That isn’t to say that my blogging and YouTube and all the rest of it is going to change the world — no, it isn’t. But if I can change the minds of maybe two people, as Brahma said to Siddhartha (Buddha) when he found Enlightenment, it doesn’t matter if you just convince one person — one person — it will be worth it just for them.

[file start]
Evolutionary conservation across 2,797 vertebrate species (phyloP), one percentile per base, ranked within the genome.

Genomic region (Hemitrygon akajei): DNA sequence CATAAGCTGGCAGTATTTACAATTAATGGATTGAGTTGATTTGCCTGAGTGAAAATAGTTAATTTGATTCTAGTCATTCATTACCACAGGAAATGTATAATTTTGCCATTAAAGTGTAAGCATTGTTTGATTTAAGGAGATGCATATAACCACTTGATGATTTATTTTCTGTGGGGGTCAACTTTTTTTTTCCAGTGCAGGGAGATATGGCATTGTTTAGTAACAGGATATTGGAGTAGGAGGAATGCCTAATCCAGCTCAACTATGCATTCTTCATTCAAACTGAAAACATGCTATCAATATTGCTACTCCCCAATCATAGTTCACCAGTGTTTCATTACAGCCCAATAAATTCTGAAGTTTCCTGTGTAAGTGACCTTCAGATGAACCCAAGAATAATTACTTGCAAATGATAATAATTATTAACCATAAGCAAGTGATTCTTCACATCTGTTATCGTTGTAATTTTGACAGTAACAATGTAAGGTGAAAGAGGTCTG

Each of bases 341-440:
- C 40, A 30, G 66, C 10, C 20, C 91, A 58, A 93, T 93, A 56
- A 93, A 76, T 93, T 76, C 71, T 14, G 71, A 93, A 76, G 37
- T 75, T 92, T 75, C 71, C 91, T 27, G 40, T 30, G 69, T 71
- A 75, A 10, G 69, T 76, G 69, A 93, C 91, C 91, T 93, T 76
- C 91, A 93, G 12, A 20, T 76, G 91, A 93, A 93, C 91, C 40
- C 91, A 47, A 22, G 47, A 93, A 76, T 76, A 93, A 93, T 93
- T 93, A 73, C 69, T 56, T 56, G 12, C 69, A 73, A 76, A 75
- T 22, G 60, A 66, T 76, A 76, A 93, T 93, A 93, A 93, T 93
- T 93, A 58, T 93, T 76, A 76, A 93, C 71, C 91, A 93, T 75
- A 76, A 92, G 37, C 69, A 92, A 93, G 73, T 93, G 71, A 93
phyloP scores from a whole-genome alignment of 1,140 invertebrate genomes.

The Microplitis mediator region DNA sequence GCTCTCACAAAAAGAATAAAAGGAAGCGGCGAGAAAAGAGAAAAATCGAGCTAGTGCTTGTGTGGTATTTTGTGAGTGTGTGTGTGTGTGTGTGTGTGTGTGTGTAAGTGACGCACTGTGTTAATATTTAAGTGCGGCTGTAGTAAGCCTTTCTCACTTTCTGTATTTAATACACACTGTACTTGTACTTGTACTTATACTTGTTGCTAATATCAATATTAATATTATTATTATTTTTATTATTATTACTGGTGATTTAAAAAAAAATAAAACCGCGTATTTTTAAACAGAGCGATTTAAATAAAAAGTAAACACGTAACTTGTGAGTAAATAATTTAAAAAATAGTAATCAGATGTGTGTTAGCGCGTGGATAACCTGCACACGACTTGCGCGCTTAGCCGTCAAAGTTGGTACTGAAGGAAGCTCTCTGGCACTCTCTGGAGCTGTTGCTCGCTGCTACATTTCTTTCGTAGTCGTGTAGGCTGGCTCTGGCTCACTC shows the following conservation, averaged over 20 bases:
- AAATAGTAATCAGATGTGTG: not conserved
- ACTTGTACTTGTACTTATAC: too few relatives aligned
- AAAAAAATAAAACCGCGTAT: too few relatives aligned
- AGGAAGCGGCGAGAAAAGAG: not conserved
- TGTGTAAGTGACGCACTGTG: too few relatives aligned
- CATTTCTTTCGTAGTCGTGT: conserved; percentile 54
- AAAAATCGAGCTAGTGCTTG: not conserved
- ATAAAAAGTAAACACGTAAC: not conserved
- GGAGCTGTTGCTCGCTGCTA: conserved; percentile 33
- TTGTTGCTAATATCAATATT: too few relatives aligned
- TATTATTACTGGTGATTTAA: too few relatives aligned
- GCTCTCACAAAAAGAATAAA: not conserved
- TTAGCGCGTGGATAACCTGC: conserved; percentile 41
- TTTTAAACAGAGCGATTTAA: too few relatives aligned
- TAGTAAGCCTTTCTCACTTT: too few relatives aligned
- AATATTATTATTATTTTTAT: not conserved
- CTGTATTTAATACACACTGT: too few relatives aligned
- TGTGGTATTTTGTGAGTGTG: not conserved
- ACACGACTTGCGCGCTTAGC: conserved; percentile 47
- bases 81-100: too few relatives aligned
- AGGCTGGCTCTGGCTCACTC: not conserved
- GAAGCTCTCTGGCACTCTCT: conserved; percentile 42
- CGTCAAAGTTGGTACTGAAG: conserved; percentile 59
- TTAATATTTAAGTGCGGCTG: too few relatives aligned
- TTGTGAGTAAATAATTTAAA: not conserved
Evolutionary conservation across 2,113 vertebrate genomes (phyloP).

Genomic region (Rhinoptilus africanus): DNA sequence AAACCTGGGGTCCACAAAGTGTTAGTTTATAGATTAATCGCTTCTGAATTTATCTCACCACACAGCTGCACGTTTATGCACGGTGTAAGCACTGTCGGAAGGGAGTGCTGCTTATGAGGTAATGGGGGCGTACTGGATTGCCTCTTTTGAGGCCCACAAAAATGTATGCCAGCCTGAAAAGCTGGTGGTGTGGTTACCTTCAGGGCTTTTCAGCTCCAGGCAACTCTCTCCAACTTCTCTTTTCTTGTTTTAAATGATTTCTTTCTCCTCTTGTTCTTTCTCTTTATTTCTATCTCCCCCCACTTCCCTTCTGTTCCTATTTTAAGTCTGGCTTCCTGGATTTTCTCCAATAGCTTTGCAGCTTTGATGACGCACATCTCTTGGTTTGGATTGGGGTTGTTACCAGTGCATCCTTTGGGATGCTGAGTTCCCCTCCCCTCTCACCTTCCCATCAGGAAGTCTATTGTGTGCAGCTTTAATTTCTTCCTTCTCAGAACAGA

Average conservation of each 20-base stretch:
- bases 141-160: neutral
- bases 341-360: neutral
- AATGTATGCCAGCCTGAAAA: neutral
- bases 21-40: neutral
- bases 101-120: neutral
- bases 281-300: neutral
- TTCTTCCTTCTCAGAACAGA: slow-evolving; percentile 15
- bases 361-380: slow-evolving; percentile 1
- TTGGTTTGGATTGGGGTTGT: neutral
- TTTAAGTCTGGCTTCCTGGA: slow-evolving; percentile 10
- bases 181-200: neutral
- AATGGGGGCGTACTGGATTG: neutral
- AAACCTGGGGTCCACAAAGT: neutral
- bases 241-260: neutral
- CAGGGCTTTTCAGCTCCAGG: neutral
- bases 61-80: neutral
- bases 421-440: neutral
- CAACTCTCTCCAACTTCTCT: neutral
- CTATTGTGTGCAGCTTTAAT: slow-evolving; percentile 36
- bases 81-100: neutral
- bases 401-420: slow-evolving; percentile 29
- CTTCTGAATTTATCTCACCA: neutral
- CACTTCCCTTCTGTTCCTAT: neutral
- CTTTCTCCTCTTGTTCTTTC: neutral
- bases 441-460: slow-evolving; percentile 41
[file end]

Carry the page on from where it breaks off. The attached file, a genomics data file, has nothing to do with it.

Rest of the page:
Now, there’s a lot more I could kind of say regarding politics and complaining about the status quo, and there is a lot to complain about — damn right! But I want to have a look at what drives me kind of personally. My two biggest influences: one of them is the late orator, I suppose, philosopher, writer, Jonathan Bowden, who had some involvement with some of the people here tonight, and I’m very glad2 to be here and I’m very honoured to be part of this kind of connection. The second was an Italian esotericist by the name of Julius Evola. Now, the Freudians might say I’m only looking up to these people to find a “daddy-figure” — there’s probably some truth to that to be told, but I can’t think of any better men. These people led their lives with energy and vigour and passion and uprightness, which is almost invisible in our contemporary world today. Although Bowden only died a few short years ago, his influence has superseded his mortal life, and he continues to teach, and to inspire many people; not just people who are politically interested, people who, like me, look for a higher reason than just having a political opinion, who want to find an existential reason; a reason to live, a reason to be, a direction within which to move forth into. Bowden inspires not only myself but many others, many thousands. Interestingly, his talk on Julius Evola, right now as of the recording of this speech, has about fifty-thousand unique views on YouTube. That’s fifty-thousand people! But comparatively, Julius Evola, a man who had some serious influence in Italy during their Fascist period, also in Nazi Germany — although, he was never a fascist or a national socialist, in fact he called himself an antifascist, and his first publication was lamenting that fascism wasn’t extreme enough! That’s why he was an antifascist! Then he did write his Notes on the Third Reich and Fascism Viewed from the Right. But these people, you look to their lives, you look to their stories, you look to how they behaved, and unfortunately how they died — but you see immense meaning and immense profundity to the existence of such individuals, and there are many individuals like these people who’ve come and passed; there might even be some in this room, there might be some who’ll watch this, there might be many out there right now. But the point stands that even in our age of dissolution, materialism, manipulation, illusion, there exist people who go against the grain, and it is them who we should look to for order, meaning and morality.